The aim of this study was to assess the prevalence of aggressive periodontitis among young Israeli army recruits and to evaluate its association with smoking habits and ethnic origin.Methods:
The study population consisted of 642 young army recruits (562 men [87.5%] and 80 women [12.5%]), aged 18 to 30 years (average: 19.6 - 1.6 years), who arrived at a military dental clinic for dental examinations between January and December 2004. Subjects filled out a questionnaire regarding their ethnic origin and family periodontal history, followed by radiographs and a clinical periodontal examination of four first molars and eight incisors.Results:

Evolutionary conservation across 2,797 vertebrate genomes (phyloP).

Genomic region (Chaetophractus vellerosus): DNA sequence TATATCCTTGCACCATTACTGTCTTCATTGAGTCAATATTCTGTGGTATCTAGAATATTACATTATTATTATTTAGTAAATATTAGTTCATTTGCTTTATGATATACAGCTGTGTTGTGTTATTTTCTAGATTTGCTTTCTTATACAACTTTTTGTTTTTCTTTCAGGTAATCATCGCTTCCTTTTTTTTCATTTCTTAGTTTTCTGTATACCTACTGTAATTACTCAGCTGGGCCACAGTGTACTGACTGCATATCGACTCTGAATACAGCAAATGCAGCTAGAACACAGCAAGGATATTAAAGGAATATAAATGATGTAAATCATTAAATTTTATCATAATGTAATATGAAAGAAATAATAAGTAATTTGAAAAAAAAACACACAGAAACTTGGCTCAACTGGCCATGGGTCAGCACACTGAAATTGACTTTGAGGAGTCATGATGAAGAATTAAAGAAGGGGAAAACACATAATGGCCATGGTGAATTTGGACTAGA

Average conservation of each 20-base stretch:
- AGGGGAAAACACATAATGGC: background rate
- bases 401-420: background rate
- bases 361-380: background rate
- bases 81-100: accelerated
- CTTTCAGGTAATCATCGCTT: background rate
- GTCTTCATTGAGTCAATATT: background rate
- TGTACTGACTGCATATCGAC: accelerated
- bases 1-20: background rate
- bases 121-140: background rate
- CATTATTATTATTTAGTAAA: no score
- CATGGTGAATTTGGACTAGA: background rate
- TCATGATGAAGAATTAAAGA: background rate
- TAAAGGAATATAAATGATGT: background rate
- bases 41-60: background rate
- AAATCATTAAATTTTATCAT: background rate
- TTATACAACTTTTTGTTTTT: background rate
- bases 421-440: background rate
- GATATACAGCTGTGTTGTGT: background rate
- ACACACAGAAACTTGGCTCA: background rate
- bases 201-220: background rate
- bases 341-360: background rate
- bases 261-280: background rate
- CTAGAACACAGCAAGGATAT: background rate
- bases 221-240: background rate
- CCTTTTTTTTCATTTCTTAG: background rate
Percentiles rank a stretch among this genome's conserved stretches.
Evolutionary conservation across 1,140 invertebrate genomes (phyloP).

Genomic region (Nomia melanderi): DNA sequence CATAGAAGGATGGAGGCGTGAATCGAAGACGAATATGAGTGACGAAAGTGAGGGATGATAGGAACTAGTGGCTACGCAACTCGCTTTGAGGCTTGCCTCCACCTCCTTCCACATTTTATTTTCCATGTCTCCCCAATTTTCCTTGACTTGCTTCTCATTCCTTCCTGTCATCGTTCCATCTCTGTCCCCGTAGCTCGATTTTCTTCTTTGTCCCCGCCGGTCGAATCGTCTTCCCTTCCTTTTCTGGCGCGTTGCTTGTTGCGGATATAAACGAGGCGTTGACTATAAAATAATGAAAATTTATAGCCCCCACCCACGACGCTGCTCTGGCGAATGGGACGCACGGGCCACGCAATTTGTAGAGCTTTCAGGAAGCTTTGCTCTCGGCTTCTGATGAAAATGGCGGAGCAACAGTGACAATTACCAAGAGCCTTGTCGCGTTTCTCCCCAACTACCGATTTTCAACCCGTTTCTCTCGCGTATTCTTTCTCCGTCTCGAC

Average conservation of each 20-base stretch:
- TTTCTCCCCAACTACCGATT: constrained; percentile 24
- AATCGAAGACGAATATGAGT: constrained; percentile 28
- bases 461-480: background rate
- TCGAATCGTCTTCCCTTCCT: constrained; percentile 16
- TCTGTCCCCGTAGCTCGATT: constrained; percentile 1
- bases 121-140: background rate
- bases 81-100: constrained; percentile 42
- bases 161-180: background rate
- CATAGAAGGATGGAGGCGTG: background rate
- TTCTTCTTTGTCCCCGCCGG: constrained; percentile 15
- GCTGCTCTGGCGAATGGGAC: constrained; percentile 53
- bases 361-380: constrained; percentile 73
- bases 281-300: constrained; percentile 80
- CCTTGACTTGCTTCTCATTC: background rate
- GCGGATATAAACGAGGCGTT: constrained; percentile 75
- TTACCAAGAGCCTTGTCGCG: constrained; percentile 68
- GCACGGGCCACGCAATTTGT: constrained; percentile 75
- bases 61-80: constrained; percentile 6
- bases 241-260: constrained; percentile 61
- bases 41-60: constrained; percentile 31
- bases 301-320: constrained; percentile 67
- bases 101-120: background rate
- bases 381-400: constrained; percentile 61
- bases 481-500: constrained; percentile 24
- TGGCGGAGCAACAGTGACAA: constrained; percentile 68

Aggressive periodontitis was found in 5.9% of the subjects (4.3% localized and 1.6% generalized). At least one site with a probing depth ≥5 mm was found in 20.1% of the subjects. A radiographic distance between crestal bone height and the cemento-enamel junction >3 mm was found in 43 (6.7%) subjects. Current smokers (39.9%) (P = 0.03) and subjects of North African origin (P <0.0001) correlated with a high prevalence of aggressive periodontitis.Conclusion:
A relatively high prevalence of aggressive periodontitis was found in young Israeli army recruits, which was particularly associated with smoking and ethnic origin. J Periodontol 2006;77:1392-1396.